Before writing about the mother who threw her disabled baby off a bridge, I thought I understood what this quote meant.

I thought it meant that by traveling I will have the experiences necessary to better myself. I will meet new types of people, appreciate different culture and the struggles they face. I will see there are many “right” ways; my way isn’t the best one to happen to this world.

Now I know that I’m not the only one who is bettered by the experience. I think that it is a two way street. I see and experience new things, but so do the local people who meet a mysterious outsider like me. Suddenly I’m a representative my entire “people”– whatever others perceive that to be, whether is people from my country, with my coloration, education level, my unusual height, with my condition, share my fashion sense, or who thinks FRIENDS was the best sitcom ever, etc. etc. etc.

It’s not just about race and religion! It’s about letting others experience a different way of life through you! You’re example can not only advocate for different abilities, but can open minds. And just like that you’ve become a vanquisher of prejudice!

I think it would be really fantastic to see more people with disabilities travel, not just for their own personal satisfaction, but for the betterment of the world.

If that mother had met an individual with Down Syndrome, leading a full and fulfilling life, maybe she would have chosen to embrace her daughter’s differences instead of tossing them away. She is just one of the many people in this world who Mr. Twain would say sorely need travel.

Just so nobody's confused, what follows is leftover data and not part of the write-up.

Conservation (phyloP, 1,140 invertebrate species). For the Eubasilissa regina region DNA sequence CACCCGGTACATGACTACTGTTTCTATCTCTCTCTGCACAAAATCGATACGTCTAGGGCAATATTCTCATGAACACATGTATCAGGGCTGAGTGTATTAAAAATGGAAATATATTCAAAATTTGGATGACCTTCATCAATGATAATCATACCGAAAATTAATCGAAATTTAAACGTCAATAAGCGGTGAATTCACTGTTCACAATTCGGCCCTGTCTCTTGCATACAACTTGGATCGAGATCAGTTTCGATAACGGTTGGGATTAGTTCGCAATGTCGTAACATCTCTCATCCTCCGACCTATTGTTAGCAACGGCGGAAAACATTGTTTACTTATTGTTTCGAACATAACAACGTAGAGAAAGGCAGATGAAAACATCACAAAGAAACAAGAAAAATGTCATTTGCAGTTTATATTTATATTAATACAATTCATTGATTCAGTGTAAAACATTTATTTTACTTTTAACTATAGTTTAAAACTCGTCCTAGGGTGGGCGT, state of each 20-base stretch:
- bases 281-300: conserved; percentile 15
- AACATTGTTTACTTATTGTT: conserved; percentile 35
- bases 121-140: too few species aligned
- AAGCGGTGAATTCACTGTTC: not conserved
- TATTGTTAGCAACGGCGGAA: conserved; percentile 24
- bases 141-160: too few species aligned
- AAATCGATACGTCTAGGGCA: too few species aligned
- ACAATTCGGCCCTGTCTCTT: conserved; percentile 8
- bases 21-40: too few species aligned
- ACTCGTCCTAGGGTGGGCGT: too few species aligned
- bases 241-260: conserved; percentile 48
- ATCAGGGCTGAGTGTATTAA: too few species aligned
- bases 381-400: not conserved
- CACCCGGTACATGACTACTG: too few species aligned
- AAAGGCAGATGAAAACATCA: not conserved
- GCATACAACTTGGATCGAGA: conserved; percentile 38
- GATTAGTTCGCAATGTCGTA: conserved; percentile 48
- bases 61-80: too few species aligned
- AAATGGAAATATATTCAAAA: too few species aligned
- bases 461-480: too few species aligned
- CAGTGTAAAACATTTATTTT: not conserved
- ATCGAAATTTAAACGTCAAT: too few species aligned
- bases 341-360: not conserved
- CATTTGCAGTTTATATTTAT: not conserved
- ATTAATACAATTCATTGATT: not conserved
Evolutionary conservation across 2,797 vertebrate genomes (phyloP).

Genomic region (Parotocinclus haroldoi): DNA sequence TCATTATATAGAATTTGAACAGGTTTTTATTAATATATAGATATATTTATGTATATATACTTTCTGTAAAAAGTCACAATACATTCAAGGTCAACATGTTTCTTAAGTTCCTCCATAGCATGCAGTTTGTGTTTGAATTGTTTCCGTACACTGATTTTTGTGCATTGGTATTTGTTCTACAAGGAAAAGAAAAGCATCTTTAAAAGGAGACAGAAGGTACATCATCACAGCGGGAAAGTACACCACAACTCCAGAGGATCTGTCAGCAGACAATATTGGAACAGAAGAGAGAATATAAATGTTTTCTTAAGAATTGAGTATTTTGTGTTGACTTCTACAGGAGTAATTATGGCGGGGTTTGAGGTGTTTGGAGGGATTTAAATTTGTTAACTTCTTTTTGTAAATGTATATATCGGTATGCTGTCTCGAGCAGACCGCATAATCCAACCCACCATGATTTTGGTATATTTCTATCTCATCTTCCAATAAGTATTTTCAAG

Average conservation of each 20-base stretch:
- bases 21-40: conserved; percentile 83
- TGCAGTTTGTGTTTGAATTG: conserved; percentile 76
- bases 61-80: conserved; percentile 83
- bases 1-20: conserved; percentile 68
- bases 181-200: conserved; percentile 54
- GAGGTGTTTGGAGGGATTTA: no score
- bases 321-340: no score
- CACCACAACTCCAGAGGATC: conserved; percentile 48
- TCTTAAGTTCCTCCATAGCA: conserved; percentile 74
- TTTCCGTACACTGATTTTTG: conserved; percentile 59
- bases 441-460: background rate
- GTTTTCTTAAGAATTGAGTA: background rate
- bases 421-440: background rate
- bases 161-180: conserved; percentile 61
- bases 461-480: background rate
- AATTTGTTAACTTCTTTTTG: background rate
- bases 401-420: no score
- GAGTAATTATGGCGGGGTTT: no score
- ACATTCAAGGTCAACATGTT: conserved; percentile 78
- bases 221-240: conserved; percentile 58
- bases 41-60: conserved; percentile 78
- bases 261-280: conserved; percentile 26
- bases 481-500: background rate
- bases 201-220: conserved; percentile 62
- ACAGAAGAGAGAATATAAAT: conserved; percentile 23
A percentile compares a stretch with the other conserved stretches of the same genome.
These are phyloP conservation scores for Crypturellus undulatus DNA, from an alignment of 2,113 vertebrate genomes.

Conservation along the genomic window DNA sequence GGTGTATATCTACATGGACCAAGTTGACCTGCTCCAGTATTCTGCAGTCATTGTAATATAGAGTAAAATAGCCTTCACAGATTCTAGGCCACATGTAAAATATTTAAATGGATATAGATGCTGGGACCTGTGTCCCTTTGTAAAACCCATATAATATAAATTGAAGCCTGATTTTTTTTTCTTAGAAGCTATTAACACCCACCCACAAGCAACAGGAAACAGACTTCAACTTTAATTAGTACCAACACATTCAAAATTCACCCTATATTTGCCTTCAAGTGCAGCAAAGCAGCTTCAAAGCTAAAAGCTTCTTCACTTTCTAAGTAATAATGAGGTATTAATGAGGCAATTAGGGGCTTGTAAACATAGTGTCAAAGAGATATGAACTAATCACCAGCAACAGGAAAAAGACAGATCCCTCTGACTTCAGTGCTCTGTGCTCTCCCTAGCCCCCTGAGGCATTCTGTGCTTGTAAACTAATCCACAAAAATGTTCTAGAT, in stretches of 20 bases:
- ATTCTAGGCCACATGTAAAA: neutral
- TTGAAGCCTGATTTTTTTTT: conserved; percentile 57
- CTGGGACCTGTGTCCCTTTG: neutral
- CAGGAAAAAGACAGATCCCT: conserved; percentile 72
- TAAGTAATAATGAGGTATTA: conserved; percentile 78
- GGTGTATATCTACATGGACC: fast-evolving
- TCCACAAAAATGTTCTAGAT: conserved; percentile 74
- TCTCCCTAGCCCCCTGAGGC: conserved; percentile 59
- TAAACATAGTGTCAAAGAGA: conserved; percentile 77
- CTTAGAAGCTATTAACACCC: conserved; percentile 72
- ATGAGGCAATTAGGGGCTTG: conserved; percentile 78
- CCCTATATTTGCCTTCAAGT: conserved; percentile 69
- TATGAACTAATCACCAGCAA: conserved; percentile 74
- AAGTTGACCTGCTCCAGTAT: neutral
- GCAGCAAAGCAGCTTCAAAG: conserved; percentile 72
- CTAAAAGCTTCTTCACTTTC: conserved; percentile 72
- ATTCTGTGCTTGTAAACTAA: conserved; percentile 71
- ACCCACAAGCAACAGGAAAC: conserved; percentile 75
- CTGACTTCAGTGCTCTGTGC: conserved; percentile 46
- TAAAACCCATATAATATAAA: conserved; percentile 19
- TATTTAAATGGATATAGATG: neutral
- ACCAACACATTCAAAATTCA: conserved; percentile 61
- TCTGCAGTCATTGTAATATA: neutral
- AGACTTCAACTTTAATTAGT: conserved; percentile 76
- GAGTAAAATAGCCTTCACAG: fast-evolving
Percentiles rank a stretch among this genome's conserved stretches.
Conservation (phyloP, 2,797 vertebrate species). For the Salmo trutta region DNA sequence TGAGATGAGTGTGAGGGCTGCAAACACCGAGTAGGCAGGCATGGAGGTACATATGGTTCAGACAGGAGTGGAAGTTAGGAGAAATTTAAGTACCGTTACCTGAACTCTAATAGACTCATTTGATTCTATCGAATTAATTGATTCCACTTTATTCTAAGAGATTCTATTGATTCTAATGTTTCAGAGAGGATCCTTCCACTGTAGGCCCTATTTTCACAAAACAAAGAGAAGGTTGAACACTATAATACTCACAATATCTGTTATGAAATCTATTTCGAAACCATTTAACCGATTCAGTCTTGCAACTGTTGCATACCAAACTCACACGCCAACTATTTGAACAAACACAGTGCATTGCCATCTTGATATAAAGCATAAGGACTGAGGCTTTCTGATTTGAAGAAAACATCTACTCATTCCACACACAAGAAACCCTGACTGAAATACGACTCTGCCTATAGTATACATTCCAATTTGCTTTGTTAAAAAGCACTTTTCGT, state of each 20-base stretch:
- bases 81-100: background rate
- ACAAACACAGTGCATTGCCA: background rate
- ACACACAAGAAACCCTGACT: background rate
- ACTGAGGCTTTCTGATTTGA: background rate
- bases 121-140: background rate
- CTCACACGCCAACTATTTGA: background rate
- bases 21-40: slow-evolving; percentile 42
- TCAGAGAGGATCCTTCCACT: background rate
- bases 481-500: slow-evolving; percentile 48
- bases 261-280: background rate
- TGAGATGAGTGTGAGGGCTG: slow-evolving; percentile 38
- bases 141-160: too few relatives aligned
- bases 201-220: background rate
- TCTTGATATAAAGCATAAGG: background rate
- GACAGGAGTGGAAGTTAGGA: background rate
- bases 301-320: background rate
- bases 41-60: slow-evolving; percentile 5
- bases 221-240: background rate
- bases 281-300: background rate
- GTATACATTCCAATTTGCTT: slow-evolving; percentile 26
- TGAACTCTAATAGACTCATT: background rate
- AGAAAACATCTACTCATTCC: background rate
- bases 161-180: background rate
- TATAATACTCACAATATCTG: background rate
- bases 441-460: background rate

So if you are considering traveling but are on the fence, just think of it like this…you’d be doing with world a public service. 😉

Happy Friday!

It’s an odd gift but it’s a gift

I started writing Controversy Humpday so I could share stories that I’d otherwise find very difficult to share, but that are extremely important and worth sharing! Today is particularly difficult; I hope every one feels they can chime in with their opinions in the comments and that these controversial stories can become somewhat cathartic.

Baby with Down Syndrome thrown from bridgeIn 2000,  mother dropped her baby, Kaya, from a bridge  45 meters in the air. After reading this, I was overwhelmed and probably too upset to write a coherent article. I realized I would never be able to find better words than this spectacularly gifted author, in her letter to the fallen baby:

Dear Baby Kaya,

When I read about your fall in the newspaper, my heart hurt. I know that the police are still trying to find out if your mother dropped you or if you were tossed over the guardrail.

But, in many ways it doesn’t matter. The fact is, as soon as people knew you had Down Syndrome, that changed the story. Now there was a reason for you to be thrown away: you are a baby who doesn’t really matter.